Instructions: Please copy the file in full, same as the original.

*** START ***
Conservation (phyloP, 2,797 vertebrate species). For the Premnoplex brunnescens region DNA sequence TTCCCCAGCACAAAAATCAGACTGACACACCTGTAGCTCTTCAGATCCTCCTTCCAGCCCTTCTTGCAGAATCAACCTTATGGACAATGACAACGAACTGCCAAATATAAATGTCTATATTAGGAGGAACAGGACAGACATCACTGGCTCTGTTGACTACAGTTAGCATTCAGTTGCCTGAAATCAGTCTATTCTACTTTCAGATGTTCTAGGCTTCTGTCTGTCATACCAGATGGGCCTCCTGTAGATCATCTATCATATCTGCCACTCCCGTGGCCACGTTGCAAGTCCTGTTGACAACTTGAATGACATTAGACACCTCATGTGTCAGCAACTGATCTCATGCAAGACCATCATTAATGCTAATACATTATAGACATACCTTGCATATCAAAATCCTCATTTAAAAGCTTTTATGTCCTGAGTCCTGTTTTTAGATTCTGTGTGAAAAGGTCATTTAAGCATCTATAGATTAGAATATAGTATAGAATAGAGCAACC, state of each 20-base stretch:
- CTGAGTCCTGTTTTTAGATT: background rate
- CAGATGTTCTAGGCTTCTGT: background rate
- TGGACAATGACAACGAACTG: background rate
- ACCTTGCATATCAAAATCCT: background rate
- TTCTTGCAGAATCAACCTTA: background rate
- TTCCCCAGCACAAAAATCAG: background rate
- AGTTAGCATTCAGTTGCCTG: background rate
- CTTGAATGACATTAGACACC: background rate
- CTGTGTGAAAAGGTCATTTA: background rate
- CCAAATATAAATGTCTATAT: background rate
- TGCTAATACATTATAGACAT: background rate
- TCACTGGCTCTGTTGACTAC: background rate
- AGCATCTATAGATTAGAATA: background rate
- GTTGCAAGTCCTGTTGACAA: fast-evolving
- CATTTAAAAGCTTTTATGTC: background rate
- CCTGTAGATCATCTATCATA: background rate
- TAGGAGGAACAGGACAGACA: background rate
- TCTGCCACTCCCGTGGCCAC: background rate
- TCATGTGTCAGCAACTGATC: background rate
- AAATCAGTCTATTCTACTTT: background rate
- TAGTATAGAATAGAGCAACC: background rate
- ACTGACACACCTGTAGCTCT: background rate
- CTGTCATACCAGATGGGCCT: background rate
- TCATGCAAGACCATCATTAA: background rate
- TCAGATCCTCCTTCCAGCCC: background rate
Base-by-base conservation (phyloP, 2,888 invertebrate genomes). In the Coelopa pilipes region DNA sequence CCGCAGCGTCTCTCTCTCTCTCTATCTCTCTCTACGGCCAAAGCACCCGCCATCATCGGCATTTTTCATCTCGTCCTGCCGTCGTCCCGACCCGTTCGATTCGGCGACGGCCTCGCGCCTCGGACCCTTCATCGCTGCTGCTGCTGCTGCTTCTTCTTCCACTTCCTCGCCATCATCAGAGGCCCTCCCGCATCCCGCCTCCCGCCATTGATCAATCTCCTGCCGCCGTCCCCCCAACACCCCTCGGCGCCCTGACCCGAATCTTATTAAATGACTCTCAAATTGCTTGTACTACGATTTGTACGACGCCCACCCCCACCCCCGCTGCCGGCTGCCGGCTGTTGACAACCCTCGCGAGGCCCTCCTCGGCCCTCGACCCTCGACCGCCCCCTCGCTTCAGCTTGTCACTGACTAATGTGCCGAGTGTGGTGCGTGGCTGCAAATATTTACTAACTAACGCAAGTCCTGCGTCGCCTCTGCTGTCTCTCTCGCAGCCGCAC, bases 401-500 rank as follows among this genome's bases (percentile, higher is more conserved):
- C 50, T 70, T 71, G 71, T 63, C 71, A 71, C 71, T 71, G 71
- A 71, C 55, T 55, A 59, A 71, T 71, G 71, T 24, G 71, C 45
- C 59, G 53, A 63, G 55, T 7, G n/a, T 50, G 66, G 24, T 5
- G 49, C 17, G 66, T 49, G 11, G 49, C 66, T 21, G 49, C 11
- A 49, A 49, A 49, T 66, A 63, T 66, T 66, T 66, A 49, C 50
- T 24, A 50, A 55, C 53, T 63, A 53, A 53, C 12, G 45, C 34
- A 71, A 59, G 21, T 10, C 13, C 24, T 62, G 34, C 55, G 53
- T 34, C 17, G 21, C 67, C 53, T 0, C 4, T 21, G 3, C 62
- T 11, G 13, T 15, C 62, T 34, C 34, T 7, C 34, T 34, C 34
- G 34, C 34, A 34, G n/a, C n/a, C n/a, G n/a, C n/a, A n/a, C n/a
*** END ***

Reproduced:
Conservation (phyloP, 2,797 vertebrate species). For the Premnoplex brunnescens region DNA sequence TTCCCCAGCACAAAAATCAGACTGACACACCTGTAGCTCTTCAGATCCTCCTTCCAGCCCTTCTTGCAGAATCAACCTTATGGACAATGACAACGAACTGCCAAATATAAATGTCTATATTAGGAGGAACAGGACAGACATCACTGGCTCTGTTGACTACAGTTAGCATTCAGTTGCCTGAAATCAGTCTATTCTACTTTCAGATGTTCTAGGCTTCTGTCTGTCATACCAGATGGGCCTCCTGTAGATCATCTATCATATCTGCCACTCCCGTGGCCACGTTGCAAGTCCTGTTGACAACTTGAATGACATTAGACACCTCATGTGTCAGCAACTGATCTCATGCAAGACCATCATTAATGCTAATACATTATAGACATACCTTGCATATCAAAATCCTCATTTAAAAGCTTTTATGTCCTGAGTCCTGTTTTTAGATTCTGTGTGAAAAGGTCATTTAAGCATCTATAGATTAGAATATAGTATAGAATAGAGCAACC, state of each 20-base stretch:
- CTGAGTCCTGTTTTTAGATT: background rate
- CAGATGTTCTAGGCTTCTGT: background rate
- TGGACAATGACAACGAACTG: background rate
- ACCTTGCATATCAAAATCCT: background rate
- TTCTTGCAGAATCAACCTTA: background rate
- TTCCCCAGCACAAAAATCAG: background rate
- AGTTAGCATTCAGTTGCCTG: background rate
- CTTGAATGACATTAGACACC: background rate
- CTGTGTGAAAAGGTCATTTA: background rate
- CCAAATATAAATGTCTATAT: background rate
- TGCTAATACATTATAGACAT: background rate
- TCACTGGCTCTGTTGACTAC: background rate
- AGCATCTATAGATTAGAATA: background rate
- GTTGCAAGTCCTGTTGACAA: fast-evolving
- CATTTAAAAGCTTTTATGTC: background rate
- CCTGTAGATCATCTATCATA: background rate
- TAGGAGGAACAGGACAGACA: background rate
- TCTGCCACTCCCGTGGCCAC: background rate
- TCATGTGTCAGCAACTGATC: background rate
- AAATCAGTCTATTCTACTTT: background rate
- TAGTATAGAATAGAGCAACC: background rate
- ACTGACACACCTGTAGCTCT: background rate
- CTGTCATACCAGATGGGCCT: background rate
- TCATGCAAGACCATCATTAA: background rate
- TCAGATCCTCCTTCCAGCCC: background rate
Base-by-base conservation (phyloP, 2,888 invertebrate genomes). In the Coelopa pilipes region DNA sequence CCGCAGCGTCTCTCTCTCTCTCTATCTCTCTCTACGGCCAAAGCACCCGCCATCATCGGCATTTTTCATCTCGTCCTGCCGTCGTCCCGACCCGTTCGATTCGGCGACGGCCTCGCGCCTCGGACCCTTCATCGCTGCTGCTGCTGCTGCTTCTTCTTCCACTTCCTCGCCATCATCAGAGGCCCTCCCGCATCCCGCCTCCCGCCATTGATCAATCTCCTGCCGCCGTCCCCCCAACACCCCTCGGCGCCCTGACCCGAATCTTATTAAATGACTCTCAAATTGCTTGTACTACGATTTGTACGACGCCCACCCCCACCCCCGCTGCCGGCTGCCGGCTGTTGACAACCCTCGCGAGGCCCTCCTCGGCCCTCGACCCTCGACCGCCCCCTCGCTTCAGCTTGTCACTGACTAATGTGCCGAGTGTGGTGCGTGGCTGCAAATATTTACTAACTAACGCAAGTCCTGCGTCGCCTCTGCTGTCTCTCTCGCAGCCGCAC, bases 401-500 rank as follows among this genome's bases (percentile, higher is more conserved):
- C 50, T 70, T 71, G 71, T 63, C 71, A 71, C 71, T 71, G 71
- A 71, C 55, T 55, A 59, A 71, T 71, G 71, T 24, G 71, C 45
- C 59, G 53, A 63, G 55, T 7, G n/a, T 50, G 66, G 24, T 5
- G 49, C 17, G 66, T 49, G 11, G 49, C 66, T 21, G 49, C 11
- A 49, A 49, A 49, T 66, A 63, T 66, T 66, T 66, A 49, C 50
- T 24, A 50, A 55, C 53, T 63, A 53, A 53, C 12, G 45, C 34
- A 71, A 59, G 21, T 10, C 13, C 24, T 62, G 34, C 55, G 53
- T 34, C 17, G 21, C 67, C 53, T 0, C 4, T 21, G 3, C 62
- T 11, G 13, T 15, C 62, T 34, C 34, T 7, C 34, T 34, C 34
- G 34, C 34, A 34, G n/a, C n/a, C n/a, G n/a, C n/a, A n/a, C n/a